US stocks end flat after strong jobs data

Traders work on the floor of the New York Stock Exchange. PHOTO: AFP

NEW YORK (AFP) - Wall Street stocks stumbled to a lacklustre close on Friday (July 8) following employment data underscoring the strength of the US labour market but also suggesting more Federal Reserve interest rate hikes ahead.

Major indices see-sawed throughout the day but still notched solid gains for the week with investors weighing optimism that the US economy can withstand higher borrowing costs, against fears the Fed will do too much to choke off growth and cause a downturn.

The Dow Jones Industrial Average slipped less that 0.2 per cent to finish at 31,338.48, while the broad-based S&P 500 edged down 0.1 per cent to 3,899.38.

The tech-rich Nasdaq Composite Index added 0.1 per cent to close at 11,635.31, capping five days of steady gains and posting a 4.6 per cent increase for the week..

The US economy added 372,000 new positions in June, nearly 100,000 more than economists forecast, and the unemployment rate held steady at 3.6 per cent, the Labor Department reported.

Average hourly earnings rose to cement a 5.1 per cent increase over the past 12 months, the report said.

Wage growth has slowed in recent months adding to hope central bankers can take their foot off the brakes sooner than previously expected.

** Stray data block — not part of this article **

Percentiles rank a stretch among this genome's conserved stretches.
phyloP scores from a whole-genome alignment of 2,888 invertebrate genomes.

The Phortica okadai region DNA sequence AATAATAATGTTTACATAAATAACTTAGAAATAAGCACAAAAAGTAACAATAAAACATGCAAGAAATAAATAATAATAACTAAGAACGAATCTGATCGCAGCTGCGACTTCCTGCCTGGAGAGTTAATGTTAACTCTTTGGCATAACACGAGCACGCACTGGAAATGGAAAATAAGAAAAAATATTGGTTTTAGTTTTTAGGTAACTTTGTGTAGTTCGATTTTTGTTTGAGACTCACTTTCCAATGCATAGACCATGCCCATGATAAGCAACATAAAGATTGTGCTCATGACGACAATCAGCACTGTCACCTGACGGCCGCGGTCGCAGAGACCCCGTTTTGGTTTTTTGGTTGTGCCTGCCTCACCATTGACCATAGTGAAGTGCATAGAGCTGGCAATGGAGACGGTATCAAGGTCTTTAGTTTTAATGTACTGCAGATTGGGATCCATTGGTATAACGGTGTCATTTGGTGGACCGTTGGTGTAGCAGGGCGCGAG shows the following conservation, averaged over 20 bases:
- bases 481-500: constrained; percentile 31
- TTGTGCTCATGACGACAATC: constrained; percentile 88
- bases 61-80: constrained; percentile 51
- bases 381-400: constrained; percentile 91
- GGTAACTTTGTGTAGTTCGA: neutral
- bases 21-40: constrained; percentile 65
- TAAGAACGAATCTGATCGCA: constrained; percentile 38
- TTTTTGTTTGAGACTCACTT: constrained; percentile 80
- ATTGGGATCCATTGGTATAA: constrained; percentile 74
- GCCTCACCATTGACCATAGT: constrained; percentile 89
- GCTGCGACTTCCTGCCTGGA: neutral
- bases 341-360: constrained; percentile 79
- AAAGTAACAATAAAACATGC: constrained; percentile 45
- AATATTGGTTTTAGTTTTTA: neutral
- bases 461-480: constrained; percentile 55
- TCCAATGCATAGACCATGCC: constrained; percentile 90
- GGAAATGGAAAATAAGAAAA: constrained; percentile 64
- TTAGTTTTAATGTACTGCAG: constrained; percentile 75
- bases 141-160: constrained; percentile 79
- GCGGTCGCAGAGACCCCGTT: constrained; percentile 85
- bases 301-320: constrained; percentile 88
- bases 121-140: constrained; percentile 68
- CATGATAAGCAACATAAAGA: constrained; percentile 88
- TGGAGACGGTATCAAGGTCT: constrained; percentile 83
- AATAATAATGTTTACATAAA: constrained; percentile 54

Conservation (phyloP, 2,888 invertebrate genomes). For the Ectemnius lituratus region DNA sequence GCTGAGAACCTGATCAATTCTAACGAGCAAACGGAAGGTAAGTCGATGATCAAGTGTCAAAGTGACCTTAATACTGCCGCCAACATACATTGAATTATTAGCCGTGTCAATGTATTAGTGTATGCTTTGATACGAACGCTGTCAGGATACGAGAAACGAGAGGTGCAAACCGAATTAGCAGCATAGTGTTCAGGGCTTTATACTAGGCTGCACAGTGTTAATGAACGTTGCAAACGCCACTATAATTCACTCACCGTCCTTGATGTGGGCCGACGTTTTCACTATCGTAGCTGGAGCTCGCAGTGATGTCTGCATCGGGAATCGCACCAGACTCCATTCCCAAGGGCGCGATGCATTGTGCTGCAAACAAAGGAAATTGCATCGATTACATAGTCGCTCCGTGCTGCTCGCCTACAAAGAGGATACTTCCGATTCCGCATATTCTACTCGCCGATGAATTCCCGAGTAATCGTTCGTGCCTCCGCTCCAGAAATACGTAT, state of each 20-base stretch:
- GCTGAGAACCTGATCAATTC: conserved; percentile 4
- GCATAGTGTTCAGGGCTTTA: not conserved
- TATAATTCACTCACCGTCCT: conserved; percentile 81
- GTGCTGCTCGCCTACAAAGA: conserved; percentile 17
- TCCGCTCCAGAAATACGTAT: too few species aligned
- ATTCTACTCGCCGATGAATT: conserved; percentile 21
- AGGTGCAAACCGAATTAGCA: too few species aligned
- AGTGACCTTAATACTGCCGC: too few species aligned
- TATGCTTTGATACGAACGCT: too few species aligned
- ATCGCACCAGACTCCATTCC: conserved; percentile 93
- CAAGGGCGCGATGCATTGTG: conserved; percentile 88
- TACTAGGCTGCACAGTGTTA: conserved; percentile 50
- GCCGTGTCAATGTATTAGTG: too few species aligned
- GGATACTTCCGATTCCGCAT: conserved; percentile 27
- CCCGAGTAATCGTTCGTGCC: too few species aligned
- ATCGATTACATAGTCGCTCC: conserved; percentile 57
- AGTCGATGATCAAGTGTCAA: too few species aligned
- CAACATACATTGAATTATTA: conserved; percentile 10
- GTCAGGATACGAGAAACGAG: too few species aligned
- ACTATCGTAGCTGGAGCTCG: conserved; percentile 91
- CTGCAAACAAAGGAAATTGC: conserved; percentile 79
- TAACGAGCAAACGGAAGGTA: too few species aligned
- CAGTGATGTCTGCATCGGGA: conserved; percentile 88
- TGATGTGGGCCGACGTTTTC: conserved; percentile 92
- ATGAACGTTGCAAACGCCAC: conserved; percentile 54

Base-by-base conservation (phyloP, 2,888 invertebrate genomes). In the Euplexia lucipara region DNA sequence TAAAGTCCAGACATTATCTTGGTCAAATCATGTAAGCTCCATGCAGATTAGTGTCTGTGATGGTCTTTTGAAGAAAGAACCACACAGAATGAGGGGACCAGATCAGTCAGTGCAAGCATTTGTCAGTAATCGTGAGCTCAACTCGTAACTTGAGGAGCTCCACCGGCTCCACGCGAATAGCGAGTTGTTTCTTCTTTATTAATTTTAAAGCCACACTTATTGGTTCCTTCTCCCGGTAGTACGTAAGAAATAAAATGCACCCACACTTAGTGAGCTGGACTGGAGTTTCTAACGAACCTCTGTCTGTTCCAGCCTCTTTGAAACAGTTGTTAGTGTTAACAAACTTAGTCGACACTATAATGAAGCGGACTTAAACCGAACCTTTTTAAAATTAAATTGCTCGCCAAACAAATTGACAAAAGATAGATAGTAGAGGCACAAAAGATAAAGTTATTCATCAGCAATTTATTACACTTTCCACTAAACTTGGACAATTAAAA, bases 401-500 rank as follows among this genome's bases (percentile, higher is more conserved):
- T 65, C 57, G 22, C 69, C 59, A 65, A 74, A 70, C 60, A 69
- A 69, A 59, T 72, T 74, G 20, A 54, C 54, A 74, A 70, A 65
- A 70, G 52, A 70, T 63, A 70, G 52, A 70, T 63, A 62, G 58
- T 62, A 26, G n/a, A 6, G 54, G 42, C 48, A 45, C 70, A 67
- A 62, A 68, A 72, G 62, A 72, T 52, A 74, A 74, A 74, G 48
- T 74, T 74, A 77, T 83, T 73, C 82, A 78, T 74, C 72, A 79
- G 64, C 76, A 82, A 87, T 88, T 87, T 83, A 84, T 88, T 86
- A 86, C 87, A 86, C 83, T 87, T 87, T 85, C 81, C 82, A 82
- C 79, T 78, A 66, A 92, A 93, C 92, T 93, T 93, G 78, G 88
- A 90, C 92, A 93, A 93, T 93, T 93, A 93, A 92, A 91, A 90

Gregori Volokhine of Meeschaert Financial Services said markets had a scare early in the final trading session of the week, fearing the Fed could "become too aggressive" with the economy doing so well.

But an alternate reading is that "the Fed could be aggressive early and quickly, and it may be that it has all but finished its work in September and the economy will bear it," he told AFP.

But the hope is the United States avoids the "worst-case scenario" for investors, where the economy slows but inflation stays high and the Fed continues to hike rates.

The jobs report was "not necessarily ideal but it offers comfort about the economy and gives the impression that the Fed will not do too much damage too quickly by tightening monetary conditions," Volokhine said.

Among individual companies, Twitter dropped 5.1 per cent following a report from The Washington Post that Elon Musk's US$44 billion (S$60 billion) deal to buy the social media giant is in danger.

Levi Strauss gained 1 per cent as it reported better-than-expected results and raised its dividend by 20 per cent.

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